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The Government’s Internet Safety Strategy green paper and its impact on IWF

Michael Tunks, IWF Policy and Public Affairs Manager

Mike Tunks picture

Thursday 7 December marked the closure of a period of consultation on the Government’s Internet Safety Strategy Green Paper. On Friday morning last week, I attended an event at Google in London held by the Department for Digital, Culture, Media and Sport where we heard directly from young people about their experiences online.

One of the things that became clear to me whilst listening to them, is that children and young people are growing up in an age now where technology is such a massive part of their everyday lives. It is everywhere; in their bedrooms, in the playground, in the classroom and when they step into employment as young adults, the workplace too. This is supported by a recent report from Ofcom, which found that 46% of 11-year-olds and 51% of 12-year-olds have a social media profile despite the minimum age being 13, which demonstrates just how many children are actively engaging and driving new trends in social media.

Clearly this level of engagement can be a good thing. The internet has been a huge force for good, with children and young people being better connected, better informed and more entertained than ever before. But with these benefits come huge challenges, and what happens when things go wrong?

That is why the Government has brought forward its green paper to consult with key stakeholders, children, young people and adults on how we “can make Britain the safest place to go online”. The paper contains many key policy proposals including a Social Media Levy, a Code of Practice and greater transparency requirements for social media companies.

Importantly for the IWF, the paper also proposes remodelling the UK Council for Child Internet Safety (UKCCIS). Our Chief Executive, Susie Hargreaves OBE, is a Member of the Executive Board and our Deputy CEO, Fred Langford, chairs the Technical Working Group. While the IWF is supportive of a broadening of scope to include adults, particularly vulnerable groups, Friday’s event underlined just how important it is that we do not let this expanded scope and remit detract from the importance of online safety issues for children and young people.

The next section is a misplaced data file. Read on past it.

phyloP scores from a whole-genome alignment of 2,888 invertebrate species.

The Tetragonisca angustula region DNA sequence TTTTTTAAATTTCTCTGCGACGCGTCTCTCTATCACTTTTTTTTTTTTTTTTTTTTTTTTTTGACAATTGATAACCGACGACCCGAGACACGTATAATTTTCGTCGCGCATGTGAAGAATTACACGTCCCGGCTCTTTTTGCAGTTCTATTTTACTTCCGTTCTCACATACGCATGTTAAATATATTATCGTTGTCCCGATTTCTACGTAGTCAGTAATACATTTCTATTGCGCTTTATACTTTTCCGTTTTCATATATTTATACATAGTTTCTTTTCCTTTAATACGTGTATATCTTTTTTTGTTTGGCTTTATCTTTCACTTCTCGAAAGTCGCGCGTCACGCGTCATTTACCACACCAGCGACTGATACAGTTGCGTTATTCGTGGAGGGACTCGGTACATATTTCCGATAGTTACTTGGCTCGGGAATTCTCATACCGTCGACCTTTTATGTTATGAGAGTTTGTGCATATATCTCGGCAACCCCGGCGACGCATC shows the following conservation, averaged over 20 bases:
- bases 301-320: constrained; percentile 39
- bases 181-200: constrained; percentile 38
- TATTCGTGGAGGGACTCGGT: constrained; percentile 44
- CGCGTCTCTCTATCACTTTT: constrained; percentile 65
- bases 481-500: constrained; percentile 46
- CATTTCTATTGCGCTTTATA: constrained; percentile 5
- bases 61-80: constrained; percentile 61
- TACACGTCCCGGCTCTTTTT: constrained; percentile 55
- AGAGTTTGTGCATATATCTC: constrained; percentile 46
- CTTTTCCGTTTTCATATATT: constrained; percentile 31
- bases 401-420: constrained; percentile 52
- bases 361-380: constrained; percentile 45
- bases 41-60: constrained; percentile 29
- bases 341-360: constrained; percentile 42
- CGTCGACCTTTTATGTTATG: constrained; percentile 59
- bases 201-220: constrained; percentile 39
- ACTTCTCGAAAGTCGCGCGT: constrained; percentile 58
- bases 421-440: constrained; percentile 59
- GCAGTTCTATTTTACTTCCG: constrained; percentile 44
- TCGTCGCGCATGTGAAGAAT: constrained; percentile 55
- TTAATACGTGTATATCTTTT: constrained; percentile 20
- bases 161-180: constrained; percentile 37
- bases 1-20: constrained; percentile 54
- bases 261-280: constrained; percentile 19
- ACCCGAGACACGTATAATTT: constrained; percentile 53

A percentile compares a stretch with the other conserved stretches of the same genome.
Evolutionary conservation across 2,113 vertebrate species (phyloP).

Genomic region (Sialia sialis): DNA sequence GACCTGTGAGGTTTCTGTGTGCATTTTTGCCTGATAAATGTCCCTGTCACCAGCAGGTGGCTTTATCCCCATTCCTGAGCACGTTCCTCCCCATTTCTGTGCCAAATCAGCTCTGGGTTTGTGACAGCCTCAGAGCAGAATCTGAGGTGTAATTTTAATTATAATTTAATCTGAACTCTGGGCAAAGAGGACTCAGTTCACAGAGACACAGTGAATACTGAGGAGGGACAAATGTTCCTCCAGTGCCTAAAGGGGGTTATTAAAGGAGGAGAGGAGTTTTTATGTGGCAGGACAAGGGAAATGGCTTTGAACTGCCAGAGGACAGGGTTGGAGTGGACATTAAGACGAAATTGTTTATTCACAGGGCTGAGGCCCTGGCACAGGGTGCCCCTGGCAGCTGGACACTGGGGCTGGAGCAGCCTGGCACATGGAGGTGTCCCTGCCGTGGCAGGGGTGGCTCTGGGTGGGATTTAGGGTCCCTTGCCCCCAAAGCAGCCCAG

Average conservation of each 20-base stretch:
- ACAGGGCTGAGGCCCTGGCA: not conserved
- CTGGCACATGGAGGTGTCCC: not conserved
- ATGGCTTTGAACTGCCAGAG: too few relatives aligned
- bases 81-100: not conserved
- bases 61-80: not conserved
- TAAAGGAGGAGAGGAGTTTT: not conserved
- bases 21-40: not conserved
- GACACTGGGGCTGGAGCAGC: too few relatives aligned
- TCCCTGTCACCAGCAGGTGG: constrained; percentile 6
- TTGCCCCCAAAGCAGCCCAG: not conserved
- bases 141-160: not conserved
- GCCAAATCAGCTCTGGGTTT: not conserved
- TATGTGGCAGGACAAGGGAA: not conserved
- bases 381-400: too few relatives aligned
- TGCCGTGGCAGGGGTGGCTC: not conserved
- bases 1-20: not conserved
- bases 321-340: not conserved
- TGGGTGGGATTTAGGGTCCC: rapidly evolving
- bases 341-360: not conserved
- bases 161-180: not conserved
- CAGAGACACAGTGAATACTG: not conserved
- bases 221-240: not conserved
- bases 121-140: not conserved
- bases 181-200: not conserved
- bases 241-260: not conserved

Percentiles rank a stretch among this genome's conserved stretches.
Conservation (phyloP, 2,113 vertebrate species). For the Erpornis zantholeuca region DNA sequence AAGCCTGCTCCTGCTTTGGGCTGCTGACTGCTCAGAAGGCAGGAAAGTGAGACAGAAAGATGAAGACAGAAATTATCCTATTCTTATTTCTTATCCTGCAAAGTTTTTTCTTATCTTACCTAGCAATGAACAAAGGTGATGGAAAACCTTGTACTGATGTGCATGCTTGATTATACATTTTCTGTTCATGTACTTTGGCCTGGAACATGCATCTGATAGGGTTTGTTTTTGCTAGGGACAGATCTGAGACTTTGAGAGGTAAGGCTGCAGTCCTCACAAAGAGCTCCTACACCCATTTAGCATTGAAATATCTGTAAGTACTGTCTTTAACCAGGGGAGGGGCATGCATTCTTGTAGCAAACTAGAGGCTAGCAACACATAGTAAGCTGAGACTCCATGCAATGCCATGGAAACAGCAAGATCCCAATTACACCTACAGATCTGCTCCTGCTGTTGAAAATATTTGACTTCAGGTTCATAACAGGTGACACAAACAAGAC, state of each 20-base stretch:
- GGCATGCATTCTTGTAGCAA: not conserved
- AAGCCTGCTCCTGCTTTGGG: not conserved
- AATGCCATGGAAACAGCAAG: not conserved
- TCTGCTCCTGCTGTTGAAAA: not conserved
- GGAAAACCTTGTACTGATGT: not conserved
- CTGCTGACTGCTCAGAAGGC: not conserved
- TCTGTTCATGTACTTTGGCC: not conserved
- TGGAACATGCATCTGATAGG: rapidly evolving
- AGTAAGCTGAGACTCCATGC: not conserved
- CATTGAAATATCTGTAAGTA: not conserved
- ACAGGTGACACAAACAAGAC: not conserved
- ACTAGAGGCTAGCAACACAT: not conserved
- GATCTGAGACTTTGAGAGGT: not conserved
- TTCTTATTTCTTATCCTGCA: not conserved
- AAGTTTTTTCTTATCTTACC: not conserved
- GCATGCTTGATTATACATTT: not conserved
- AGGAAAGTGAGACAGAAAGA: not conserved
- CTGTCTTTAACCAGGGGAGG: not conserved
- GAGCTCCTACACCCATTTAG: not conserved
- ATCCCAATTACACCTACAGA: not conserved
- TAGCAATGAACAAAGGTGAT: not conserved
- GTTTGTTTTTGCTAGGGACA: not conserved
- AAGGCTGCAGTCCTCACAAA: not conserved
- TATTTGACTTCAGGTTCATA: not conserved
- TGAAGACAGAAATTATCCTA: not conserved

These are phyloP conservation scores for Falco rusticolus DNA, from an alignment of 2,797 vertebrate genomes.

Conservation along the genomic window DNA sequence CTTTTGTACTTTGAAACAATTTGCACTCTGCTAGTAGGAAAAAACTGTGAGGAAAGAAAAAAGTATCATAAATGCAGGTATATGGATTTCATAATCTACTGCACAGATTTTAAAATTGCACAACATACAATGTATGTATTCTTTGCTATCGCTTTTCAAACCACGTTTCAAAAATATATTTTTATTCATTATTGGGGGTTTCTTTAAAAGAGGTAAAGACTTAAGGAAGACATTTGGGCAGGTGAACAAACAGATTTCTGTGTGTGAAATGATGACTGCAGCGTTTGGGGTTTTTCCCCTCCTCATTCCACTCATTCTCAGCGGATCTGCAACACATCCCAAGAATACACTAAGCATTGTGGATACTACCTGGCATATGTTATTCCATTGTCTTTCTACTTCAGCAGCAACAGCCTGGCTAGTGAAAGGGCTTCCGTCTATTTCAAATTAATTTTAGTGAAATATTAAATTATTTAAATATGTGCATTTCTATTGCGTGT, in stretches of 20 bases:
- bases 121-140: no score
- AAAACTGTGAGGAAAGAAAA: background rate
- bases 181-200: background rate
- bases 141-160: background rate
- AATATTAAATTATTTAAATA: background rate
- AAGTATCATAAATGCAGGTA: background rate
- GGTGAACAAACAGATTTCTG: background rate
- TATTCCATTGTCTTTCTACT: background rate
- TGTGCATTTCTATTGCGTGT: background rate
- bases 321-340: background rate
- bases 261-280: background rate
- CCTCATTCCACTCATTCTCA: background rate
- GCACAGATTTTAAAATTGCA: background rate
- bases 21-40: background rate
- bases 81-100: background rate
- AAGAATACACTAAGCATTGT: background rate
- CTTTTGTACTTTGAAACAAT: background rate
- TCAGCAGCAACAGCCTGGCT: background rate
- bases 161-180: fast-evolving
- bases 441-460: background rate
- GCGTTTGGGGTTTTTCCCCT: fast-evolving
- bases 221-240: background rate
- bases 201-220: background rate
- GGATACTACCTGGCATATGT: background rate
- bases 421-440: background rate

Issues such as sexting, self-generated indecent images of children and apps which encourage live streaming require greater levels of education and awareness among children and young people about how to stay safe online. Teachers and professionals working with children need to be well informed, stay ahead of emerging trends, and be better equipped to respond to issues which simply weren’t there when they were younger. Despite the good work that we do with our partners Childnet and SWGfL as part of the UK Safer Internet Centre, in this area we believe that there is a long way to go before we solve the issue of online safety for children and young people.

That is why in principle, the IWF supports the introduction of a Social Media Levy. We believe any monetary levy could be used to support the vital work we do in removing child sexual abuse material from the internet. This is particularly important at a time where the IWF and UK Safer Internet Centre are facing significant funding challenges as a result of Britain voting to leave the European Union. The EU currently funds 10% of the IWFs work, or 50% of our analysts’ salaries, and this funding is due to end in December 2018.

We are keen however, that the Government doesn’t just levy money out of the tech industry. The IWF has been so successful at removing child sexual abuse content online, is because of our partnership and relationship with the industry. It is clear that in this area self-regulation is working, evidenced by our impact over the last twenty years. In 1996 18% of the worlds child sexual abuse material was hosted in the UK, today that is less than 0.1%. We therefore believe that the Government could learn from the approach we have taken and should consider how the industry’s technical expertise could be utilised more effectively in partnership with NGOs and Government to address the other challenges that are referred to in the green paper.

When industry members join the IWF, it is on the premise that they do all that they can to fight the spread of CSAM online. We do however acknowledge in our response to the green paper that we could do more to report publicly what services and actions our members take and would be open to exploring this further with the Government in support of their proposal for greater transparency.

Finally, we also support the Government’s proposal for a voluntary Code of Practice and we believe that the Government should make membership of the IWF and the implementation of our services such as the image hash list and URL list as mandatory for any company seeking to sign up to the Code.

If you would like to read in more detail our response to the green paper click here.

 

 

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